A group wanting to increase the number of public toilets in Ottawa is targeting the city’s future light rail stations.
The GottaGo campaign held a presentation Wednesday about its campaign to get public toilets at the stations, which haven’t been built yet.
Joan Kuyek chairs the campaign and said there are many people who need regular access to public toilets, which they aren’t getting now.
“We think these are major nodes where the public comes together and needs access; people with children, people with urgency issues who have irritable bowel syndrome or diabetes, or are gluten or lactose intolerant,” she said to Ottawa Morning’s Stu Mills.
“There are all sorts of people who need to go to the toilet and if they can’t get access to it they’re going to refuse to take transit.”
Currently, Kuyek said public restrooms in Ottawa aren’t well labeled and laws only require there to be public washrooms at the ends of light rail lines.
Washrooms left out for safety, security
Pat Scrimgeour, manager of transit service planning at OC Transpo, said light rail planners didn’t include public toilets at the stations for safety and security reasons.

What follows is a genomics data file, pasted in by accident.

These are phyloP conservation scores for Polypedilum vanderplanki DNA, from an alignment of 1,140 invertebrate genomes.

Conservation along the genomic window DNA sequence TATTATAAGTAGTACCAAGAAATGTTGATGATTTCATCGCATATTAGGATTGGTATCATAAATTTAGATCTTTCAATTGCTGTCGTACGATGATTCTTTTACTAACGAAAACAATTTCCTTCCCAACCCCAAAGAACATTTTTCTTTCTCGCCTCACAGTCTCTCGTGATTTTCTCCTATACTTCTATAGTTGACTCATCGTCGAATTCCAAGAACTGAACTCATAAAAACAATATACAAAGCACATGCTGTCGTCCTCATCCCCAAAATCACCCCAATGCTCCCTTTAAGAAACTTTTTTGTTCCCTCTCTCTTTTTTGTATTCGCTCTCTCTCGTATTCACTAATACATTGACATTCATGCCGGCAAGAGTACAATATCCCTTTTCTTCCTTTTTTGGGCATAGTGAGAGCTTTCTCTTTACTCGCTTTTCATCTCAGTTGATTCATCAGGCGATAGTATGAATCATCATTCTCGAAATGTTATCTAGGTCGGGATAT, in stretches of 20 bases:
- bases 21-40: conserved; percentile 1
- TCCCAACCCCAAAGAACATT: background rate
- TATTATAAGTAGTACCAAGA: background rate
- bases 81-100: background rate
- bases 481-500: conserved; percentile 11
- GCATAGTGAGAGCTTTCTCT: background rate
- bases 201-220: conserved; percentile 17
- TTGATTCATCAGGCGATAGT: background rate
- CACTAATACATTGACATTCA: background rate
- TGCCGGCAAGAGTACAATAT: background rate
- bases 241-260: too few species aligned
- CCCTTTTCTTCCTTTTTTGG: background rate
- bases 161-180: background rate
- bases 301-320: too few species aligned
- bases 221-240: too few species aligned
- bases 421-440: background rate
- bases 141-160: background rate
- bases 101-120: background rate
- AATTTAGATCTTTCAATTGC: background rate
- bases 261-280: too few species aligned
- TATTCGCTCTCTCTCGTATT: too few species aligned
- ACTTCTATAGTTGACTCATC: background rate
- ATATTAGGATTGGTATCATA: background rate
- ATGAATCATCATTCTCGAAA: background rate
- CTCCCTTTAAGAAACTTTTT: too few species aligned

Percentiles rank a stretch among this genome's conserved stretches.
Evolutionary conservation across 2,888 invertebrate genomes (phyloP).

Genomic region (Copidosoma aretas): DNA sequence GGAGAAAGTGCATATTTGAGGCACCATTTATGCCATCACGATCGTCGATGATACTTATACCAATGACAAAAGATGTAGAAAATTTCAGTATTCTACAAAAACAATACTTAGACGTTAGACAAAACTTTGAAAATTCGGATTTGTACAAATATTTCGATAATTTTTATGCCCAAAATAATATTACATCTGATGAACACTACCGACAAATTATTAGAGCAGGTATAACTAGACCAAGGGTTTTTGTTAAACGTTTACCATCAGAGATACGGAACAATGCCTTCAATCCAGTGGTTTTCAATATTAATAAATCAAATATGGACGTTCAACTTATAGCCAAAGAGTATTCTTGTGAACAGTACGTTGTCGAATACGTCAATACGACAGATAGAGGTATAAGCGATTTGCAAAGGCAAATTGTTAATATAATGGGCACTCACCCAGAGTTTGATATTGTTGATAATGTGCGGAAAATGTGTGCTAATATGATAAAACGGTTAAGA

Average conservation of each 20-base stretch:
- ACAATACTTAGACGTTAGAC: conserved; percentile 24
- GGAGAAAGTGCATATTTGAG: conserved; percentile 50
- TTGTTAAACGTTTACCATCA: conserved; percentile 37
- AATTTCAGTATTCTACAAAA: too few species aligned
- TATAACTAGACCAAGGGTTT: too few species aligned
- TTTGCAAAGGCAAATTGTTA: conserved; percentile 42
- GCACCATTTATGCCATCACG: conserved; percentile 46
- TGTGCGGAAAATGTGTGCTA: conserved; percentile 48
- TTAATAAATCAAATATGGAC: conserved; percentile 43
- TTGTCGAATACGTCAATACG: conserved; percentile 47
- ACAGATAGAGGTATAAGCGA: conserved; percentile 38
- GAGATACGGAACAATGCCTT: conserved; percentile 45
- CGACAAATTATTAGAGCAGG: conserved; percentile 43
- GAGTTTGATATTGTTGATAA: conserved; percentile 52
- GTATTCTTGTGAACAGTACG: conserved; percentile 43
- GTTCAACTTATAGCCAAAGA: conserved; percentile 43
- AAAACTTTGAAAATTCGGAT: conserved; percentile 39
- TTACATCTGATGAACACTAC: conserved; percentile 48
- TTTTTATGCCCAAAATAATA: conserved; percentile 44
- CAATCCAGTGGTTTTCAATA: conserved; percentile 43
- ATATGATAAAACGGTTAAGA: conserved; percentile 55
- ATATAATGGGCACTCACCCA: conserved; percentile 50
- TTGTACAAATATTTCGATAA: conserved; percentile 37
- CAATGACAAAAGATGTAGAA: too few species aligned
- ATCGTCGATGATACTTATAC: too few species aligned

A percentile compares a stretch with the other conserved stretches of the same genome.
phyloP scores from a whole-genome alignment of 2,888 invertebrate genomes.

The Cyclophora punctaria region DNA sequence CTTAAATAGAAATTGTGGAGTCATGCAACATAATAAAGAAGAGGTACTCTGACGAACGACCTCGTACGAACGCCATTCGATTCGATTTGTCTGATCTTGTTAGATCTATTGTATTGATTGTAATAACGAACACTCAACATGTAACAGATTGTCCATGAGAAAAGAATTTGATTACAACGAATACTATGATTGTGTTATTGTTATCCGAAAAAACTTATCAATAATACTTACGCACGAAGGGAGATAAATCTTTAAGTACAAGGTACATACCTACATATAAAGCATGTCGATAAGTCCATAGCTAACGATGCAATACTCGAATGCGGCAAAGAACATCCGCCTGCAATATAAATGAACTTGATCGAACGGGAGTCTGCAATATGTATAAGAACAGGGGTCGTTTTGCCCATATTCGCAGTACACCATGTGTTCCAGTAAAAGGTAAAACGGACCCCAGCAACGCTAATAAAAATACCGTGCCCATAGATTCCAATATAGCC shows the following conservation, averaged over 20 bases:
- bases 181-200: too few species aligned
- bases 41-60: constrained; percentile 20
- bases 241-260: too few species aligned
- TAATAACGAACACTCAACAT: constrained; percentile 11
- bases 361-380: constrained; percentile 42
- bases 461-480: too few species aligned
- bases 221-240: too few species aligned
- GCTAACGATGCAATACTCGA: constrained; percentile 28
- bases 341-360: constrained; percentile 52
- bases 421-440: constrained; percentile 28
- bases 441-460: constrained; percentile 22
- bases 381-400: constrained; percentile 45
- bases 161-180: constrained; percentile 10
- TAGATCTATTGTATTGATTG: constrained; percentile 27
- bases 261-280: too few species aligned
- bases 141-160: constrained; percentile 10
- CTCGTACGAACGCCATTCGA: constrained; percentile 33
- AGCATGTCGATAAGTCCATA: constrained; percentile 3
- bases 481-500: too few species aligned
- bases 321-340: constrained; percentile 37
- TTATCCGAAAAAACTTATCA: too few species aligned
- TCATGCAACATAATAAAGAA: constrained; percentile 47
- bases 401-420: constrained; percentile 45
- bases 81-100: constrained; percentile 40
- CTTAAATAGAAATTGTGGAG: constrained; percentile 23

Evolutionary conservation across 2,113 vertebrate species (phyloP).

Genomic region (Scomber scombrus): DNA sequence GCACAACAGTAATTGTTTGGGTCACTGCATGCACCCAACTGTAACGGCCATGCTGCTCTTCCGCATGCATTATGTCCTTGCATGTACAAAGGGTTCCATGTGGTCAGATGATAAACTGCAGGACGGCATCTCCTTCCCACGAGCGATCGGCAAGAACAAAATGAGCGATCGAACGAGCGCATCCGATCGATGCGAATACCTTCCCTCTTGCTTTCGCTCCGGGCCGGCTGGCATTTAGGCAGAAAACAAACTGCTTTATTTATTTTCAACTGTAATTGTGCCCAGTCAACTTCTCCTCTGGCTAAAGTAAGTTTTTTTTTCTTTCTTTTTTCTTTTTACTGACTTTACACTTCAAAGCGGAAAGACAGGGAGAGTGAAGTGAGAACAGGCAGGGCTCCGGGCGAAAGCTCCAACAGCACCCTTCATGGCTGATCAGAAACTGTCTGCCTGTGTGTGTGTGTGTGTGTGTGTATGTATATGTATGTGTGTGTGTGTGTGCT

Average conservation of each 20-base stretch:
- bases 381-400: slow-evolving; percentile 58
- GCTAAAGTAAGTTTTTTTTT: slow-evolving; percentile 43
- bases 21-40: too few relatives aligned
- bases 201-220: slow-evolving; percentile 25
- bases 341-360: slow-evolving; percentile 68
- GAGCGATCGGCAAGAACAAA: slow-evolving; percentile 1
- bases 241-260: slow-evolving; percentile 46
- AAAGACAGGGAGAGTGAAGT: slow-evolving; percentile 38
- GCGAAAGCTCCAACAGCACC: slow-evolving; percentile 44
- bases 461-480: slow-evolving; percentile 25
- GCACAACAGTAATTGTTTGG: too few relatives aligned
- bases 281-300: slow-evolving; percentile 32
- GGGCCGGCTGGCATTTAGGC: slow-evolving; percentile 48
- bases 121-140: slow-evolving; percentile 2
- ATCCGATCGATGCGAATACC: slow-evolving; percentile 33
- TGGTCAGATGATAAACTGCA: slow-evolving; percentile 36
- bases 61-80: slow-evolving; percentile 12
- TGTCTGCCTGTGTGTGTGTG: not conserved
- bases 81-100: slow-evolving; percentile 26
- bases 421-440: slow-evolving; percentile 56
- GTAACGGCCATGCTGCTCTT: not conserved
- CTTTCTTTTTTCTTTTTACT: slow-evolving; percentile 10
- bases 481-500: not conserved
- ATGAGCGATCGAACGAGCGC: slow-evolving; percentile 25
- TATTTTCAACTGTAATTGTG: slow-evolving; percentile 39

He also said city councillors had their chance to weigh in and were against the plan.
Kuyek said they don’t want to pretend safety concerns don’t exist around criminal behaviour at public washrooms, but the issue is bigger than many may think.
“People are embarrassed and ashamed to admit they’ve had accidents but Crohn's and Colitis Canada, for example, interviewed its members and donors and says 75% have had issues with getting caught and soiling themselves,” she said.
“There are 7,000 people in that position in the area. This is not a small number.”
Kuyek said she suspects part of the reason public washrooms were left out of the plans is the operating cost of cleaning and staffing.
The GottaGo campaign’s Facebook page says they are working “to create a network of safe, accessible, free, clean and environmentally responsible public toilets and water fountains in parks, major transit stops and key public places to meet the needs of residents and tourists in Ottawa.”